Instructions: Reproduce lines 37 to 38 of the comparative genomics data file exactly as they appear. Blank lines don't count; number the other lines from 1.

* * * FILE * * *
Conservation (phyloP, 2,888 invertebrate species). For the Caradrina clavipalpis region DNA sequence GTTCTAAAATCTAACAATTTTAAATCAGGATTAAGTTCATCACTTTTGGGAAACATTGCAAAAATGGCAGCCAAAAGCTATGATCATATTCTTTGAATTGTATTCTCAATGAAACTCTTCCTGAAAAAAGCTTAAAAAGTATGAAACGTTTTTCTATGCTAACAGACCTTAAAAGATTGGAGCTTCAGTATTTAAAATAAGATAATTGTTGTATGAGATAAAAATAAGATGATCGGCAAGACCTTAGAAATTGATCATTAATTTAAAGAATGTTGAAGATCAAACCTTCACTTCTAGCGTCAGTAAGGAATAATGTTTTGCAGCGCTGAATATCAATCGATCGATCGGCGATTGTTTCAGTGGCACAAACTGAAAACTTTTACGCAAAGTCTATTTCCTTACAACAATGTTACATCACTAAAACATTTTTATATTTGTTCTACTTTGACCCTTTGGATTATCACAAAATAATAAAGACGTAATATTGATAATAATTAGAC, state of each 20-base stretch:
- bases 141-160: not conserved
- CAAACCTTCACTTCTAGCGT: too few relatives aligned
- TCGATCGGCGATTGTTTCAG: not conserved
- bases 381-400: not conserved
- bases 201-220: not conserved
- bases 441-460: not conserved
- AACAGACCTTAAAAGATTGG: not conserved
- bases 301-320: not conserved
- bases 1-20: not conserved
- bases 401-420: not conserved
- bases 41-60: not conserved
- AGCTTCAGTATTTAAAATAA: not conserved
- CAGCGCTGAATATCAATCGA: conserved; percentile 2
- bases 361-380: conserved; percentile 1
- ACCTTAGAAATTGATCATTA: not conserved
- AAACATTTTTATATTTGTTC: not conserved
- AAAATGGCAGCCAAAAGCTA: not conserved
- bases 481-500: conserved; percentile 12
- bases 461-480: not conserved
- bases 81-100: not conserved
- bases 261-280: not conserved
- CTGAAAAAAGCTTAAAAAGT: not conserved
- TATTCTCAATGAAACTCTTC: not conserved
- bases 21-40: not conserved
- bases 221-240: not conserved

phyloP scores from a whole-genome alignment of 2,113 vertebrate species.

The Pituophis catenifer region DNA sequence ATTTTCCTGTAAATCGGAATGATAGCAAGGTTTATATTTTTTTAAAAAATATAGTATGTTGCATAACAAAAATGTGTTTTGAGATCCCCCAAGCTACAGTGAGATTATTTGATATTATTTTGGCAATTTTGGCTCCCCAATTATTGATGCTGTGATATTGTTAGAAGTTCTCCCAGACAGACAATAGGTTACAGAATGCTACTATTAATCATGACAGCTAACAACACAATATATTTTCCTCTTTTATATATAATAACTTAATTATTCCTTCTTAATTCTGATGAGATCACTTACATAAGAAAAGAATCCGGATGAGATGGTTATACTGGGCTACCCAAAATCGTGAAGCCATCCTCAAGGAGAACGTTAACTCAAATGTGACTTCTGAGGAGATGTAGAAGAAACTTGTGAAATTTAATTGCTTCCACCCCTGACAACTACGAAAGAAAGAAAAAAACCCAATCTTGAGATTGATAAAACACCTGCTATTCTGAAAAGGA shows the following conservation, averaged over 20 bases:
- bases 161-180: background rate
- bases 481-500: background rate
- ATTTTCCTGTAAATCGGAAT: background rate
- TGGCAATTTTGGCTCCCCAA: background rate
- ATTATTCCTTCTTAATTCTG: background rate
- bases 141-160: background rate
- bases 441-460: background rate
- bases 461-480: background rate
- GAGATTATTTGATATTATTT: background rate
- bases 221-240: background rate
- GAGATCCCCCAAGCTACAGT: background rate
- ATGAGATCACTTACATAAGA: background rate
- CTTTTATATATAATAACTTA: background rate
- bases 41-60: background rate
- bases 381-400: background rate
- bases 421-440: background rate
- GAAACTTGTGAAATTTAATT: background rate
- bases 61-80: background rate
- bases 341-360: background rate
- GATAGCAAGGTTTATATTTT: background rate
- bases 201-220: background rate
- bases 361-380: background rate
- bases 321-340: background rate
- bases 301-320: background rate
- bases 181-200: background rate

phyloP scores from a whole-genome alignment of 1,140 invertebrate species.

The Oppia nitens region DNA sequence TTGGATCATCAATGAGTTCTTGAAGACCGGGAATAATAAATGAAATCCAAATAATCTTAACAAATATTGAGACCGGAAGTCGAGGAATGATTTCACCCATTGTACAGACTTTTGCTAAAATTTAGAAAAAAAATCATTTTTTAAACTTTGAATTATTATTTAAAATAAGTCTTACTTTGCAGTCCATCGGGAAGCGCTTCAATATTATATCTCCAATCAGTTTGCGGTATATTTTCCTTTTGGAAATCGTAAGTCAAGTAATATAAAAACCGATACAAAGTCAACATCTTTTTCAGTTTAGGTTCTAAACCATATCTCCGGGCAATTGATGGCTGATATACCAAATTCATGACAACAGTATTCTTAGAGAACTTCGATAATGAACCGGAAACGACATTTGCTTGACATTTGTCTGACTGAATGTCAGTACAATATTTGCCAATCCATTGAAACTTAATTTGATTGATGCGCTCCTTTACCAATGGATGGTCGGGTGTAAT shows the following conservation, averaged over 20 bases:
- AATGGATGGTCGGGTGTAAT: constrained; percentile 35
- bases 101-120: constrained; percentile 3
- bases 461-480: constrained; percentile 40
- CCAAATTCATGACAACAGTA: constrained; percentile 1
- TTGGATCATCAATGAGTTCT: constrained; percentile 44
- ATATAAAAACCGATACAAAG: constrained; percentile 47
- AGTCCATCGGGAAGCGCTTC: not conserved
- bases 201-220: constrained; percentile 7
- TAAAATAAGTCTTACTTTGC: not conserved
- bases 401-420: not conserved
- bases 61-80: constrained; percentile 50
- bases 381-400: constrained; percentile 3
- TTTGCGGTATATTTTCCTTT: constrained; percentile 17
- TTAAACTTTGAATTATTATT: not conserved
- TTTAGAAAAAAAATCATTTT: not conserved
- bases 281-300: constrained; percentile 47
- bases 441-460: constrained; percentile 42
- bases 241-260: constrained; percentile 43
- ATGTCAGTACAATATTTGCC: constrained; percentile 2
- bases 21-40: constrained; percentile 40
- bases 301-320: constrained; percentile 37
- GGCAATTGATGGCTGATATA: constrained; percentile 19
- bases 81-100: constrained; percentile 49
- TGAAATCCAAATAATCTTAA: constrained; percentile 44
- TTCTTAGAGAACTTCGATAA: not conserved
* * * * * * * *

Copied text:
- GAGATTATTTGATATTATTT: background rate
- bases 221-240: background rate